On a warm night in in Laredo, Texas, immigration authorities drop off a group of Central Americans at the Greyhound bus station. Though legally in the U.S. to request asylum, these migrants are detained and processed. Abandoned and alone at the bus station, they now await their asylum hearing dates.
A family of four is headed to Austin for an asylum hearing date set almost a year from now. The parents, practically youths themselves, walked from Honduras with their two children. They may build a life in the US for a year, but after their hearing, their future is uncertain.
A young man, who came to the US alone, is taking a bus to meet family who already live in the country. He plans to stay in the station until his departure, scheduled for the early hours of the morning. He has nowhere else to go.
Freshly released from detention by authorities, these individuals are dropped off with no next steps, no context and no support. They have relatives in Virginia, in Austin, in Dallas, they have no idea where these cities are. They can find these places on a map as well as most of us can find Tegucigalpa in Honduras. They have no money, no food, and no phones to call family--only the clothes on their backs.
Despite fear and confusion, they are certain of one thing: whatever awaits them in the US is better than what they left behind.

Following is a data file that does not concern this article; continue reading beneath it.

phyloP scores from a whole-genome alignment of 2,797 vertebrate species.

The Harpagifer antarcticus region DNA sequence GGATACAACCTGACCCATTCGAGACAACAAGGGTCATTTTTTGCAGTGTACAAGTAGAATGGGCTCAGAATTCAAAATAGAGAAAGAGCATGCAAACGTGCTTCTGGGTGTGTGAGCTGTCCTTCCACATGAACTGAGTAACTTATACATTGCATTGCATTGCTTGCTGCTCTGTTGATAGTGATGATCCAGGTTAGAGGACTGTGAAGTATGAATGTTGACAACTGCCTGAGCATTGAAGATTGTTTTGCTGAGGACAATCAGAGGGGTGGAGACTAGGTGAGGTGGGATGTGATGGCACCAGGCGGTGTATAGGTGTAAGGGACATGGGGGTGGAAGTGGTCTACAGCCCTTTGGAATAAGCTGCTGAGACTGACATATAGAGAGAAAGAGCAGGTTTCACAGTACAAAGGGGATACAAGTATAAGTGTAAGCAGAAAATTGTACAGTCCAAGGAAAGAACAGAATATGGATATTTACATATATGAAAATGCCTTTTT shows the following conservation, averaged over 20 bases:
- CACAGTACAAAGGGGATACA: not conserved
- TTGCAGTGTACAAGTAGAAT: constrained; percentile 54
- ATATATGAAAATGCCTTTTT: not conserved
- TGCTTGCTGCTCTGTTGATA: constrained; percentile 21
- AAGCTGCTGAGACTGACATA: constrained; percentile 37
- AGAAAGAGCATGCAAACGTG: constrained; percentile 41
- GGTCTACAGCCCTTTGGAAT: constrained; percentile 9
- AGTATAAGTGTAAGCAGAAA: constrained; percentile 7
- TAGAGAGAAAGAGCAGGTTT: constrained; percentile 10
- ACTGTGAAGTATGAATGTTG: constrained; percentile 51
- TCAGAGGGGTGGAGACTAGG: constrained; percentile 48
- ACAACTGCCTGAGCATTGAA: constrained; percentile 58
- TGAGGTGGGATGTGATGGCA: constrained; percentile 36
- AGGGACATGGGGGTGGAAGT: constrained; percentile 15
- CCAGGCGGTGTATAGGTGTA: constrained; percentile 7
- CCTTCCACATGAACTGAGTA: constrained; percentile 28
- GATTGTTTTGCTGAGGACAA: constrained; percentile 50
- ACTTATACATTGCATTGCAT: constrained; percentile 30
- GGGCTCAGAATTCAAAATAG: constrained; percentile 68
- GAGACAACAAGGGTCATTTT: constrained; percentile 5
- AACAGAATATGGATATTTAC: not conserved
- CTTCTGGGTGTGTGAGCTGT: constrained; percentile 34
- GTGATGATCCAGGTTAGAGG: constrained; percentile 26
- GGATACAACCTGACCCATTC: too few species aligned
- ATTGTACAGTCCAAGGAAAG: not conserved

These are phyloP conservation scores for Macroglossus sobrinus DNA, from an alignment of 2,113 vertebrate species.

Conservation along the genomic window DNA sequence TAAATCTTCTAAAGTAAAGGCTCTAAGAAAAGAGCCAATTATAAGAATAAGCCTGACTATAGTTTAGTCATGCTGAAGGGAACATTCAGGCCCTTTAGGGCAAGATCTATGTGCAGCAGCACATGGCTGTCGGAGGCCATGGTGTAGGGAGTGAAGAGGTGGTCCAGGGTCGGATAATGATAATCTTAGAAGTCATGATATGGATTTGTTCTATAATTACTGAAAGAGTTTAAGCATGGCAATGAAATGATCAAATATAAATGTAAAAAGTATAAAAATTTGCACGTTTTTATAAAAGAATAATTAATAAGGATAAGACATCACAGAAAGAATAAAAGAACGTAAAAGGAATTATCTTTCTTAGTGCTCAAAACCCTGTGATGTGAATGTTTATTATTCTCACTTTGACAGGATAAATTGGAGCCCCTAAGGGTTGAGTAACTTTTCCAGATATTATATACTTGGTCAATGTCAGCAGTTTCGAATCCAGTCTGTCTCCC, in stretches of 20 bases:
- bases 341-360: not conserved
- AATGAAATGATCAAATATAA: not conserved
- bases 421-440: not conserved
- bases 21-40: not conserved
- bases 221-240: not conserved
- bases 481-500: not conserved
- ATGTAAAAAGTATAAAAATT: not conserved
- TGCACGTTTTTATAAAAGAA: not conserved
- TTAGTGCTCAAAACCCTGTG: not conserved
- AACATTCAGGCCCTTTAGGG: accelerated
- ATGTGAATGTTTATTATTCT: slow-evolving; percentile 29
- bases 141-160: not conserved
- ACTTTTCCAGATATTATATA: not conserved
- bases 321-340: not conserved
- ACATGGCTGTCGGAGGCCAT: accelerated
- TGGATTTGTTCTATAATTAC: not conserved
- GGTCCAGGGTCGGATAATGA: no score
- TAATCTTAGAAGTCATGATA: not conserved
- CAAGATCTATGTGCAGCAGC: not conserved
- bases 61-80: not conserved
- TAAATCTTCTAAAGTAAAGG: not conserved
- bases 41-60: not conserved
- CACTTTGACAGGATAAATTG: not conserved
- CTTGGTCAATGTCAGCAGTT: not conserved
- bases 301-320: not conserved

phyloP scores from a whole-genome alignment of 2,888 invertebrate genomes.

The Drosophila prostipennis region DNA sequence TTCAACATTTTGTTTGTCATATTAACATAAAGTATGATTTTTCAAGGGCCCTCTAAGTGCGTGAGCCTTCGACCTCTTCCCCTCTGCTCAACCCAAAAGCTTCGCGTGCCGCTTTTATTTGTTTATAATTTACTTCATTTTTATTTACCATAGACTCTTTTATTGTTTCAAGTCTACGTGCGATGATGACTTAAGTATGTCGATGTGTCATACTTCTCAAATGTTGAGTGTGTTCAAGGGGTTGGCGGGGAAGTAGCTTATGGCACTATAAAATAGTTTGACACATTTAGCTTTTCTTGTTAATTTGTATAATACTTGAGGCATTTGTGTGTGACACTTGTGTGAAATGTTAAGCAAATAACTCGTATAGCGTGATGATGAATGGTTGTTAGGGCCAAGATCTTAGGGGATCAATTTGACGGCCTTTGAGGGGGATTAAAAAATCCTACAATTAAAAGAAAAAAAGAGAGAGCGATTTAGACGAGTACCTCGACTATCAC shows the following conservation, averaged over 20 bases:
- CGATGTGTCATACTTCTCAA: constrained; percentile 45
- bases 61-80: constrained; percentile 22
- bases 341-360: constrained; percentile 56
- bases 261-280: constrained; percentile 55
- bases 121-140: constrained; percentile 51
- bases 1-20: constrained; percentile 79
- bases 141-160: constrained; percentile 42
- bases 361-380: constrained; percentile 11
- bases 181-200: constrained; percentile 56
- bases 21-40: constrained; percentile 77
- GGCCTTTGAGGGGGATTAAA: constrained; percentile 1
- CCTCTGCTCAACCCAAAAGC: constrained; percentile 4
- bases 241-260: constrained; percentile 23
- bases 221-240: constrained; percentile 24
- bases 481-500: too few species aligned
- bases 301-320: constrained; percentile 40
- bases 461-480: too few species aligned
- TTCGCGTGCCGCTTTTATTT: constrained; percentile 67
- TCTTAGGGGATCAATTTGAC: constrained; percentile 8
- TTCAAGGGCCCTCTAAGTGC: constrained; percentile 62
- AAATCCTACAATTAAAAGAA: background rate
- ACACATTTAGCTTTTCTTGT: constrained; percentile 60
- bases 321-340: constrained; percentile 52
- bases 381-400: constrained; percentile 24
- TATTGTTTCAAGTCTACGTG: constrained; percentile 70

For months, this has been the story of asylum seekers detained by ICE.
But two weeks ago Greyhound announced refugees are banned from taking shelter in their bus stations without a ticket, these vulnerable people are left on the street, without a roof over their heads after their detention ends.
In response to this humanitarian crisis, the Diocese of Laredo is opening a migrant shelter.
Located at San Francisco Javier Church, a poor mission church with deep ties to the Latino community, the shelter will safely serve asylum seekers awaiting their hearings. With funds generous donors have already provided, the shelter has purchased a washer and dryer for use by to provide the migrants clean clothes, and has helped to pay staff salaries and utilties. They need to raise $25,000 to ensure that they can continue to provide food, shelter and emotional support for those in need.
They can’t do it alone. They need your help today.
Please help our brothers and sisters on the margins.
Where there is confusion, bring clarity.
Where there is fear, bring comfort.
Where there is cold, bring warmth.
Where there is despair, bring hope.
Help the Diocese of Laredo reach their goal of $25,000.
If you can give, donate.
If you can’t donate, share.
But whatever you do, do it today.